My mother despised my long hair.  I recognized early on that I did not have custodial rights to my hair.  This was made very clear to me one night when my mother was brushing the ‘rat’s nest’ out of the back of my hair.  I refused to sit still as she tugged gobs of my golden locks from my scalp.  Squirming and twisting with all my might to escape each dreaded brush stroke, I never saw the scissors coming.   My mother cut off most my hair and proclaimed my new pixie cut ‘adorable’.   I think my father actually cried, but was too afraid to actually step in to stop her.  My mother spent the next few months trying to convince everyone that it was the cutest hair cut ever. I hated it of course and dreamt of the day when I had control of my own hair.

The dreaded Pixie cut.

Eventually my mother relinquished her custody of my hair.  But still, she sought every opportunity to give me good reasons why I should maintain a shorter style.  When the first baby came along, she suggested life would be much easier with shorter hair.  New moms apparently didn’t have time to deal with long hair.  The first time my son burped up half a bottle of formula in my hair, my mother smiled and said, “Maybe you should listen to your mother.”  So I started wearing it in a ponytail 90% of the time.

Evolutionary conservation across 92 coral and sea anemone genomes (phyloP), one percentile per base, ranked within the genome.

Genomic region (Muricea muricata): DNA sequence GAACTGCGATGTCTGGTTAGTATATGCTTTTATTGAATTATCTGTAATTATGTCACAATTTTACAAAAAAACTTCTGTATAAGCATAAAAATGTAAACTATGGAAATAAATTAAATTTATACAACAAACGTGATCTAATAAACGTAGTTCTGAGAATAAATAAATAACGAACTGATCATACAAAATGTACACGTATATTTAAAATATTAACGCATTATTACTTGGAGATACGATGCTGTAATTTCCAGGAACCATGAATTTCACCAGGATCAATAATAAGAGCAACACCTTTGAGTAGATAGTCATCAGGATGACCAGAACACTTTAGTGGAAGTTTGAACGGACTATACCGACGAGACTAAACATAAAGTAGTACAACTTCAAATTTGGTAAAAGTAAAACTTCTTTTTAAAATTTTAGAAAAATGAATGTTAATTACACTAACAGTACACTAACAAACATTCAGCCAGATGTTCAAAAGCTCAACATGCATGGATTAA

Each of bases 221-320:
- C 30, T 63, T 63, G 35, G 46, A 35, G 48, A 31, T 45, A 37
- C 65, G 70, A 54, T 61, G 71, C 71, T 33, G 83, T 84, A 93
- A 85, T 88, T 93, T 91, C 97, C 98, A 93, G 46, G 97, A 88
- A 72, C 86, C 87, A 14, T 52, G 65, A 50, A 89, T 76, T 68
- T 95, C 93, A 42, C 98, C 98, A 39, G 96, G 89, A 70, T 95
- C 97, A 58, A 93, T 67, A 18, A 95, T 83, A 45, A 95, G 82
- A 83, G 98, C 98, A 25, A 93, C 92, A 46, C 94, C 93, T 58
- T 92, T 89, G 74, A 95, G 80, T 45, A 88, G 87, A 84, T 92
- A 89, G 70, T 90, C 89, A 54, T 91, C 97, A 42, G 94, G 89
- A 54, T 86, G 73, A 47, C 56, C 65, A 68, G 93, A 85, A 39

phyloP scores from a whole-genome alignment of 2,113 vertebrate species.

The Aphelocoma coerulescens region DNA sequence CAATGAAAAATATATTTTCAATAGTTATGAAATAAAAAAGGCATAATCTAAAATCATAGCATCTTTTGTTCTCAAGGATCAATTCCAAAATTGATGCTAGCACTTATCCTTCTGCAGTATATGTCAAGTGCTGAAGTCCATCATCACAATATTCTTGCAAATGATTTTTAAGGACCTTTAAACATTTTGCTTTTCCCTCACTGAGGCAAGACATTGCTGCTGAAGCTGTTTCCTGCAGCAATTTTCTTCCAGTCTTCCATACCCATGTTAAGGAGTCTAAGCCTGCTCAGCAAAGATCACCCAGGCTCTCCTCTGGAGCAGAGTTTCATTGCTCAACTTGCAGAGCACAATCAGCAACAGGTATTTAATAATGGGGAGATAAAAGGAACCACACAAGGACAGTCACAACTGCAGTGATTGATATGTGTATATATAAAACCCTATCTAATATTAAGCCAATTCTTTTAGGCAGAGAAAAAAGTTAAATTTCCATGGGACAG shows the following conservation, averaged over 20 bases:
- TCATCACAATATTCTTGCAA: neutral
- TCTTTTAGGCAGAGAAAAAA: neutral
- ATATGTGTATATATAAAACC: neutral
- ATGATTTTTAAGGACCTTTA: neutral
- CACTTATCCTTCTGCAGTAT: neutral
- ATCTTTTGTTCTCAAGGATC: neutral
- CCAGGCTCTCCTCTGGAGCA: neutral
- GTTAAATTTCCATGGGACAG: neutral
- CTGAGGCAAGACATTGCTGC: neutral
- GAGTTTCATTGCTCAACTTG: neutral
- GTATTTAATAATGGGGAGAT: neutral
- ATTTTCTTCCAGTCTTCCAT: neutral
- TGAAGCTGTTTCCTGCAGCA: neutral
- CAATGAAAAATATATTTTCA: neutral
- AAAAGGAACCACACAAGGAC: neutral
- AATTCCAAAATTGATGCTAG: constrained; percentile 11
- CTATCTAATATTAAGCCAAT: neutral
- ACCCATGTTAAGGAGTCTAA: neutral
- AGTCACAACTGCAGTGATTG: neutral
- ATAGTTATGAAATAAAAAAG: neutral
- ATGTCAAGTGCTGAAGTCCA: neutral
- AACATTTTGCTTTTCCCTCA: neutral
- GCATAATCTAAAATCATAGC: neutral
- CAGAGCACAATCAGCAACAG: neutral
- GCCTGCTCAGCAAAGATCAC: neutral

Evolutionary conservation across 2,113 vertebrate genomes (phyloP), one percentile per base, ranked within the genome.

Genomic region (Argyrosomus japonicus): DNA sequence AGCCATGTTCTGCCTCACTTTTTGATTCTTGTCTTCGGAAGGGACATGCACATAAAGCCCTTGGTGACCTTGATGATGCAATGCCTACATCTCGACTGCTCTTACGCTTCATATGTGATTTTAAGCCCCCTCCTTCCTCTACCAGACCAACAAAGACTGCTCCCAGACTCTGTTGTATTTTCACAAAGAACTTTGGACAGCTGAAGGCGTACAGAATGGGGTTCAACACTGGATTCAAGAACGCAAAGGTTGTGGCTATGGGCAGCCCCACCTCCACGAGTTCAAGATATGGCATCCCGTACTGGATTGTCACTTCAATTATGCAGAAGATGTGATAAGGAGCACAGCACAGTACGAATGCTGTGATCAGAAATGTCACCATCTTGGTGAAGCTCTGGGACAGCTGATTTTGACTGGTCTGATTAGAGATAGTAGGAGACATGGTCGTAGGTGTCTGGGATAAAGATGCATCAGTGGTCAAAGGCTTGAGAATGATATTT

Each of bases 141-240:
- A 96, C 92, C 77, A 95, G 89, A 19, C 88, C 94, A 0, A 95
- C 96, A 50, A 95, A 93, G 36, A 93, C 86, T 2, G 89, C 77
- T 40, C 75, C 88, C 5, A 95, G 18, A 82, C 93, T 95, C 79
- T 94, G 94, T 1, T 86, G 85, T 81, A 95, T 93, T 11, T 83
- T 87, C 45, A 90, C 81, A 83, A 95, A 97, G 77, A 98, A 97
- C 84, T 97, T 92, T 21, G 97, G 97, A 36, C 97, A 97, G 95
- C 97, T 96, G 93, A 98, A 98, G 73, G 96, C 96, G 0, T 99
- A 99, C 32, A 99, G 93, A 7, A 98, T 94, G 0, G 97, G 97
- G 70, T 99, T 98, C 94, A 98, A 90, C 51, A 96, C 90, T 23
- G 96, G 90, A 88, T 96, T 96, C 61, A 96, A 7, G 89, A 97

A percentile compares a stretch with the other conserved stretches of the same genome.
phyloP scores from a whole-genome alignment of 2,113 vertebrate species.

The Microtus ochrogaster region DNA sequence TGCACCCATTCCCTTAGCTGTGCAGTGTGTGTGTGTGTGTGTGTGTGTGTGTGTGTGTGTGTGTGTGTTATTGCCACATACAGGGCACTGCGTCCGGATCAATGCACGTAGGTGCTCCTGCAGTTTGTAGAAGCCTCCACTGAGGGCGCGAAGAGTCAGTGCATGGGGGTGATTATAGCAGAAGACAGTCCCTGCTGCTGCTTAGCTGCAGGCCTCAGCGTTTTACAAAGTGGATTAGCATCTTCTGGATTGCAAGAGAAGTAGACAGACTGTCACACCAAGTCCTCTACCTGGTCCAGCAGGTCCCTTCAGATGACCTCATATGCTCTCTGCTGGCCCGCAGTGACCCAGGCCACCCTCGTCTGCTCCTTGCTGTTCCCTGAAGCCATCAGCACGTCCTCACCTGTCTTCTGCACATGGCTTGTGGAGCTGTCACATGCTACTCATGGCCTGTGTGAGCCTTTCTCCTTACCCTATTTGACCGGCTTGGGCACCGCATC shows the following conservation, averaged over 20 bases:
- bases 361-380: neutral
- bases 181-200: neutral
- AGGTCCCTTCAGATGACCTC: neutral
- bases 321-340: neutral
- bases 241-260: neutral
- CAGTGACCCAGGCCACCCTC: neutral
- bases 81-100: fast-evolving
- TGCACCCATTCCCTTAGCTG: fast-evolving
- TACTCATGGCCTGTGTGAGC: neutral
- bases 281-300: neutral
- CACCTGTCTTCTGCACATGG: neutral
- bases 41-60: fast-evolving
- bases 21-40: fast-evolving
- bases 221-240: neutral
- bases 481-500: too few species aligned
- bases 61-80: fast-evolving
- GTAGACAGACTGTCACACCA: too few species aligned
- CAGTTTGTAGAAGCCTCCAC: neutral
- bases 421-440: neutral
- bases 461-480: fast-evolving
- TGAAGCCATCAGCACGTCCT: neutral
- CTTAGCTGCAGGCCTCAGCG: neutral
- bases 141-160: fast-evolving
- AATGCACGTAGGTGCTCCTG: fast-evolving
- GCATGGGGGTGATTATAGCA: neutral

When my second son was born, my first son constantly campaigned for attention.  He had just learned how to blow bubbles with his Bazooka bubble gum.  In a desperate attempt to distract me from his new brother, he blew an enormous bubble.  The bubble was impressive until it popped in my hair.  A newborn in my arm, a toddler screaming uncontrollably because my hair ‘stole his gum’, and my mother laughing on the other end of the phone, “Maybe you should listen to your mother.”  I banished gum for years, but kept my long hair.

Over the span of the next 20 years, my mother’s words would ring in my ears from time to time.  Sometimes in person, sometimes via AT&T.  “When you hit 40, you should cut your hair.  Long hair isn’t flattering on older women.”  She obviously didn’t read the latest magazines during her weekly visits to Jon-Robert’s Beauty Salon.  Forty + women have long hair.  And they wear it well.  At least some of them do!  Through the years I managed to keep both my stand and my long hair.